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FAO FAQ

Designed for FAOs, this page provides answers to commonly asked questions, as well as links to related resources and information.  For more information about program assessment, please contact your school assessment specialist and/or review the academic assessment pages on this website.  For questions related to the assessment of graduate programs, please contact the Graduate Assessment Coordinator

1. What is an "FAO"? What do they do?

2. What is "evidence" of student learning?

3. Where can I access sources of data, aside from direct evidence of student learning?

4. What are "benchmarks"?  How are they determined?

5. What is the difference between course evaluations, program learning outcomes assessment, and periodic program review?

6. What is the purpose of the annual PLO assessment report? Who is the audience?

7. What is the process for submitting the annual PLO assessment report?

8. What is the purpose of PLO report feedback and when can we expect it?

9. What resources are available to support FAOs and program assessment more generally?

10. What advice do experienced FAOs have for new FAOs?

11. What are Core Competencies and how are they related to annual PLO assessment?

12. What are some benefits of annual PLO assessment?


1. What is an "FAO"? What do they do?

Faculty Assessment Organizers (FAOs) coordinate the annual and periodic assessment activities of degree programs, undergraduate and graduate, and standalone minors. A full description of FAO responsibilities is available under Faculty Assessment Organizers under Academic/Annual Program Assessment.  This same page provides the current roster of FAOs by degree program.

Information describing the purposes of program assessment is available at here. The campus's Principles of Assessment are available here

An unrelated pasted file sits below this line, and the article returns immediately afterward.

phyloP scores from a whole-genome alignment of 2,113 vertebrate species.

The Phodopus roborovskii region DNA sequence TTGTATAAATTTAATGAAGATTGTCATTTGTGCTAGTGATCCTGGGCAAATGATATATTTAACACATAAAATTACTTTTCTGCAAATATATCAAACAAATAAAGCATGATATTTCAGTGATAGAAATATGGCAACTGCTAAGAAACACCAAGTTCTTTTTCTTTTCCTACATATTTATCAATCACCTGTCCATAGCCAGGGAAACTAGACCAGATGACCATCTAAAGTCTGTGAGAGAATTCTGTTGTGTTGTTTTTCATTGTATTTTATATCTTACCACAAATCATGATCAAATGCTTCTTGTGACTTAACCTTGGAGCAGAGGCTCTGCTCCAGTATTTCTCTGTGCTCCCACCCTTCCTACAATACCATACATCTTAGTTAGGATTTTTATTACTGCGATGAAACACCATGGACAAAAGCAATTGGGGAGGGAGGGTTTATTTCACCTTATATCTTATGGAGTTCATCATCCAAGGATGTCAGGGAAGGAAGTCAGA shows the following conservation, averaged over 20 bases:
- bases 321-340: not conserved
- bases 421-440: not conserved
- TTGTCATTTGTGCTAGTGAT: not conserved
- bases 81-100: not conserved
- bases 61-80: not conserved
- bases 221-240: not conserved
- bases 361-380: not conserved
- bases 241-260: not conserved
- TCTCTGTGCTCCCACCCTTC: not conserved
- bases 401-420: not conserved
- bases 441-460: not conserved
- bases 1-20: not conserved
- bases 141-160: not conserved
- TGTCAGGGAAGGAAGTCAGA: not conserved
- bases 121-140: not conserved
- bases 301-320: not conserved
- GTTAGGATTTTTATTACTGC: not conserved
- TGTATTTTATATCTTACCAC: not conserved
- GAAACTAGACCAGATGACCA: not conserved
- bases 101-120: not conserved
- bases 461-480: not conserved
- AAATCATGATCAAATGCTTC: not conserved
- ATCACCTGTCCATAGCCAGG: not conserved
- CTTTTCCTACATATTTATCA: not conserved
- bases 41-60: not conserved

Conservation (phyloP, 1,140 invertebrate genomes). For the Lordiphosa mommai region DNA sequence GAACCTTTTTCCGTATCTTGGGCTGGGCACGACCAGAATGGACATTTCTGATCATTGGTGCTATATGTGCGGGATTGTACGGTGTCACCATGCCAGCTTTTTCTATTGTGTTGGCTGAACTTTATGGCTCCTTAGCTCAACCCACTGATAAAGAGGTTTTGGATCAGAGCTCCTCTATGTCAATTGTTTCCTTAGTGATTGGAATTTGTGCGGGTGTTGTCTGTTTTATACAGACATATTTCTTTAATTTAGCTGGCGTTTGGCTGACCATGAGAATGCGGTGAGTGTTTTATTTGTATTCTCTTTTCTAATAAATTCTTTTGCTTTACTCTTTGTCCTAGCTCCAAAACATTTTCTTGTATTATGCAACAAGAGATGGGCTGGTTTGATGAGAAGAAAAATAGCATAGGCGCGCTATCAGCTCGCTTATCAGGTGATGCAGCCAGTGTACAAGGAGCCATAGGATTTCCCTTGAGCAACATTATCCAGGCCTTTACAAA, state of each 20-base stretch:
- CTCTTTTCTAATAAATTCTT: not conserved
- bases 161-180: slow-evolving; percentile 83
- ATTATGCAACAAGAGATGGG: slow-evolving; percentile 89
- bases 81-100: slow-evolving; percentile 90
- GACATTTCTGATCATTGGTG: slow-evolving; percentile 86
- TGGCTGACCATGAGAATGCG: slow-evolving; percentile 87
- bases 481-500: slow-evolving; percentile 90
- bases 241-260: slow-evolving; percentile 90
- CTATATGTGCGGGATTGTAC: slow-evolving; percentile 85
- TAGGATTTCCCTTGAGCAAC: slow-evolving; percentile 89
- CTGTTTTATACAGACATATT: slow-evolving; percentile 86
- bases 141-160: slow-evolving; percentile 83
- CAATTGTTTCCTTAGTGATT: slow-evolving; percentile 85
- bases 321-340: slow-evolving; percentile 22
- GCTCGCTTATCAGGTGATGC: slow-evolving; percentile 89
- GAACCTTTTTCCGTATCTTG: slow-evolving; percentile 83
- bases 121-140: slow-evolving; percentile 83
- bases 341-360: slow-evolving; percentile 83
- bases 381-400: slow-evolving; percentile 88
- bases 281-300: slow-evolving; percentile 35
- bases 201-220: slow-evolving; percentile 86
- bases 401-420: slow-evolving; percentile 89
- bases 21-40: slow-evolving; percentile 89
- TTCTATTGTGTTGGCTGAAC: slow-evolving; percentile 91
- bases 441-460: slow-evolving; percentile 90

2. What is "evidence" of student learning?

Programs are encouraged to gather both direct and indirect evidence of student learning, as a means for assessing the extent to which students are achieving the intended learning outcomes of a major or stand alone minor. 

Direct evidence is the actual work that students complete, and through which they demonstrate the knowledge and skills expected by the program learning outcome. Examples include presentations, papers, questions on final exams, lab reports, senior theses, final performances, design experiences, etc.  The forms of direct evidence used to assess student learning will vary with the discipline. 

Indirect evidence is information describing factors that affect student learning. This kind of information helps faculty understand "why" and "how" students are learning to the extent they are (as demonstrated via direct evidence).

Evidence that can help programs answer "why" and "how" questions include student perceptions of their own learning and the learning environment as well as information about the factors that affect student learning (e.g. the number of papers or a given length that have been assigned). Example methods for gathering indirect evidence of student learning include surveys, reflective writing assignments, student focus groups, etc.